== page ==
Student electives play an important role in global health.
Students are more eager than ever to go abroad and develop their learning and help people in resource poor countries. With them comes great energy, sharing of new knowledge and fresh ideas.
With more students with diverse backgrounds entering healthcare education, students are now more than ever playing a vital role to contributing to global health. Medi Trip Volunteers was an idea founded by a nursing student as an idea to innovate the medical volunteer realm. Often described as a "difficult" or "hard" area to engage in with many ethical and practical issues. Understandable, being that a student is faced with a mixture of sensory and culture shock, as well as having to work in a new system. However, the healthcare student of 2017 is a different breed to yesteryear and yearns for a richer experience as many experience multiculturalism and diversity throughout their lives.
Volunteers have questionably been regarded as a drain on time and resources to their host communities, without making much impact.However, as we've seen with our own students, healthcare volunteers are quite the opposite. More importantly, students on electives offer fresh ideas, innovation and new energy. They desire to do more and to see more of the world, taking their skills with them. They have proven time again, that with them comes innovative ideas, sharing of advanced and new knowledge. As they discover their own new learning, they also learn to integrate, gain deep fondness and respect for their new host community. To over emphasise their "lack of experience and credentials", discredits the skill sets already acquired in training and motivation that brought them to the field in the first place.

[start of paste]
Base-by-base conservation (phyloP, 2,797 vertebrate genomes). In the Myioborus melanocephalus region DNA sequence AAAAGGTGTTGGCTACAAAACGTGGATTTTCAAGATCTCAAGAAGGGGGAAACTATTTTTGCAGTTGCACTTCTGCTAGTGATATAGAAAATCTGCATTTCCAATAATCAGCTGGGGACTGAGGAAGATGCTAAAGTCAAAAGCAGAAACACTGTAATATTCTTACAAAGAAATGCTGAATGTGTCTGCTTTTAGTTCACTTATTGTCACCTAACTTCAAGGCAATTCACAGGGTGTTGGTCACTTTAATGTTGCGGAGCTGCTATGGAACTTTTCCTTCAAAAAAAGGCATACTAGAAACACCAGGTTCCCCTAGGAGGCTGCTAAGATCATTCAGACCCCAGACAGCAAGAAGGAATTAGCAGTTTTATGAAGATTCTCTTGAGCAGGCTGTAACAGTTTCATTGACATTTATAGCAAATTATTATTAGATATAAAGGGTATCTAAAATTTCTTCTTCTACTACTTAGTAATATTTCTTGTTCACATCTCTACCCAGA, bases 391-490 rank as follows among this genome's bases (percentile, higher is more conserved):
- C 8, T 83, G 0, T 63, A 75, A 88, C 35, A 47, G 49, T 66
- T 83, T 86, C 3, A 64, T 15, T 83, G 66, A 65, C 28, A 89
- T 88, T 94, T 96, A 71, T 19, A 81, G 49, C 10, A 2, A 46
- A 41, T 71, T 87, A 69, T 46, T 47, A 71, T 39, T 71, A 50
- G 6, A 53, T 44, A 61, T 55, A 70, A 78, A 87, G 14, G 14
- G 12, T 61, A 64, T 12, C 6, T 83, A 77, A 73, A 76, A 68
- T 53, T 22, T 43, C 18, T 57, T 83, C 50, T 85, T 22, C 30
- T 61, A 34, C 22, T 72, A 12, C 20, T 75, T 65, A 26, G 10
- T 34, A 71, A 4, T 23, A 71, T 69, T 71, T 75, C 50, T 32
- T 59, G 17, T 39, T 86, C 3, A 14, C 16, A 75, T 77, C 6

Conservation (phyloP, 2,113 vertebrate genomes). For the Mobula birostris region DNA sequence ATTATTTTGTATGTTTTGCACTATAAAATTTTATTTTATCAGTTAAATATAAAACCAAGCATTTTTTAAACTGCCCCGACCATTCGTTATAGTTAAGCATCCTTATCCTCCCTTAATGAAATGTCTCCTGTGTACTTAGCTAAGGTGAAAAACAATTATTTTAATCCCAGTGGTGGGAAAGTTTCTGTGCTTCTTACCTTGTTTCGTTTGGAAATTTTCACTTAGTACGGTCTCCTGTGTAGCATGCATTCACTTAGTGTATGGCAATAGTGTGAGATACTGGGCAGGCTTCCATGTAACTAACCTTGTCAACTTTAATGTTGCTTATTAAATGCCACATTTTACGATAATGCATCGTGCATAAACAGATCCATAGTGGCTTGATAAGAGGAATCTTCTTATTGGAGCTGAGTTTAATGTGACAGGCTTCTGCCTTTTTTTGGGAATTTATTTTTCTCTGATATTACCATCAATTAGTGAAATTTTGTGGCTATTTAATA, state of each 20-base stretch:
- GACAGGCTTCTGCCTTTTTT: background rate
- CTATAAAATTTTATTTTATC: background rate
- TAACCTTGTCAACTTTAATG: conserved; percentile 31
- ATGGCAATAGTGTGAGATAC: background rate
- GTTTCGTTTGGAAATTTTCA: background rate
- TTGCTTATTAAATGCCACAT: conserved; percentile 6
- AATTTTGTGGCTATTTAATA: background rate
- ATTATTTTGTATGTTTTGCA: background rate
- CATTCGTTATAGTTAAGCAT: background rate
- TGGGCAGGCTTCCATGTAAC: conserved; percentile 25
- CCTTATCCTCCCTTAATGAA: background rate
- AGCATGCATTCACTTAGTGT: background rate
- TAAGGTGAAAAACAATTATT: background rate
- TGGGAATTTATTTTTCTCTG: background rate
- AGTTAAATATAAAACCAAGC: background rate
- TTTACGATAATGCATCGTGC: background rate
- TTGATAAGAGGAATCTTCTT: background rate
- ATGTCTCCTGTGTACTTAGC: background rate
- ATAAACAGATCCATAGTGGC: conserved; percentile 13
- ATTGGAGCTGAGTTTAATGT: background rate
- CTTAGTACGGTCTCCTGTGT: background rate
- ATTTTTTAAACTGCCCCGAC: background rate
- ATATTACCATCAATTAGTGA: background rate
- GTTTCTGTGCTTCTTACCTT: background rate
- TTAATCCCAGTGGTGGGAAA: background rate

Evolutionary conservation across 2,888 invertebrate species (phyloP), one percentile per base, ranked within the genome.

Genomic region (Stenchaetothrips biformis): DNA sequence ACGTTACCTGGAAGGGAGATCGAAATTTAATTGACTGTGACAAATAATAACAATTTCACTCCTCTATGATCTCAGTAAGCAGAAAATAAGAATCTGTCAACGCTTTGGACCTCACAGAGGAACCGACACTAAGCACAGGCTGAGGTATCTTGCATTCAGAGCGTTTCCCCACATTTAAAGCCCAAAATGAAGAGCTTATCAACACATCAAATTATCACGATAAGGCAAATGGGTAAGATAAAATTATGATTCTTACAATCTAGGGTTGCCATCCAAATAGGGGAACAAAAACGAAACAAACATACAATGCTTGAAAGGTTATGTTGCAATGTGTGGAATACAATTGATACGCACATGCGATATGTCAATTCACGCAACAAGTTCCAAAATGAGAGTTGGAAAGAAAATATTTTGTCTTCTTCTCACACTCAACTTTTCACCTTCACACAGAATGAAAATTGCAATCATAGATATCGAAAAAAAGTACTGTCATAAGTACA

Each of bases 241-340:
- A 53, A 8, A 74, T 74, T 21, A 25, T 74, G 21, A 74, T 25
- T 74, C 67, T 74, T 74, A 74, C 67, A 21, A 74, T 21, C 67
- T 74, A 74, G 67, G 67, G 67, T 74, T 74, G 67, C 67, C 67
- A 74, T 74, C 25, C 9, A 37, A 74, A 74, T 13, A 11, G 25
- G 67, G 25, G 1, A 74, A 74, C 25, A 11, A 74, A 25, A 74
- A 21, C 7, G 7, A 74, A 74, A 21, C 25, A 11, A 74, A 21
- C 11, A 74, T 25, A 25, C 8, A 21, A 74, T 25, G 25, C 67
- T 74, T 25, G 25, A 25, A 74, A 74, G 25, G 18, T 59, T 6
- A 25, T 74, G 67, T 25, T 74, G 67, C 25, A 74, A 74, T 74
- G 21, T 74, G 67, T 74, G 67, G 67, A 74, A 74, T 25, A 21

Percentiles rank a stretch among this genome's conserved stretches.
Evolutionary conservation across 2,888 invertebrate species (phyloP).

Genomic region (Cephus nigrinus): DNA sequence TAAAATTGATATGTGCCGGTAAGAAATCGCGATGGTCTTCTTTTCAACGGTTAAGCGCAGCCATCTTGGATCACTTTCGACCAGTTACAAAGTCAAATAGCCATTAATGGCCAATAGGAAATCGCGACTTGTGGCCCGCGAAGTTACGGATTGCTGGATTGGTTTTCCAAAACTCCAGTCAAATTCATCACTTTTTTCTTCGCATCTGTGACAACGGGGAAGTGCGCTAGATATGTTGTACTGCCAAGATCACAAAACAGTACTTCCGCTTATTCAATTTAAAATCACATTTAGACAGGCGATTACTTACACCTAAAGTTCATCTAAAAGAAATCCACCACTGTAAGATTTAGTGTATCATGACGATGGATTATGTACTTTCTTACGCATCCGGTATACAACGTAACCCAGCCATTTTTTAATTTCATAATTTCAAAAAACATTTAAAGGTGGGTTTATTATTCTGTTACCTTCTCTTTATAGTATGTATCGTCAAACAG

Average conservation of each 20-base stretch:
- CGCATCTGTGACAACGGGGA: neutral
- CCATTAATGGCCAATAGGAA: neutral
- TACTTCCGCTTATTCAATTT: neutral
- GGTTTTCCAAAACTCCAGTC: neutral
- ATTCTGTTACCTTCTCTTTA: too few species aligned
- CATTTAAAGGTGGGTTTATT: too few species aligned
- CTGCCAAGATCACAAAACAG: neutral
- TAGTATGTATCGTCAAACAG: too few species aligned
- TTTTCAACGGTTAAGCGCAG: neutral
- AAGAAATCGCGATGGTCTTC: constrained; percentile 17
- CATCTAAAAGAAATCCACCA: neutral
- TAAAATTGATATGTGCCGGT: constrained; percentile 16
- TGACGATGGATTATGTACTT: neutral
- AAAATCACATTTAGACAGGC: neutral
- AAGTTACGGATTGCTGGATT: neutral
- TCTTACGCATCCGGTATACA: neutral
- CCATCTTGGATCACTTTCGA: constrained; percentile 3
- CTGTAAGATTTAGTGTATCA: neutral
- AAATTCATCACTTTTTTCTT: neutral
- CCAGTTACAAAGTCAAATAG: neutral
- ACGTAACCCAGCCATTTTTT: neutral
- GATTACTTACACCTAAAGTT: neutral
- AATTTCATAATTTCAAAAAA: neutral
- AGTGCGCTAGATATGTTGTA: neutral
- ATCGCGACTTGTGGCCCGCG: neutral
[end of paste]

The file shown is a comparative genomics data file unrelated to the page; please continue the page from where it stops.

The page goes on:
"They have proven time again, that with them comes innovative ideas, sharing of advanced and new knowledge."
We feel, what's important is instilling a deep sense of respect of local culture and social responsibility to be fostered into students before they land at their destination. This is not to negate the importance of informative preparation prior to participation. What we feel takes precedence, is gaining a respect and sense of local engagement with their host community at the start. Once this is established, we begin to see bridges being built where students not only learn from their hosts but can effectively contribute to patient care.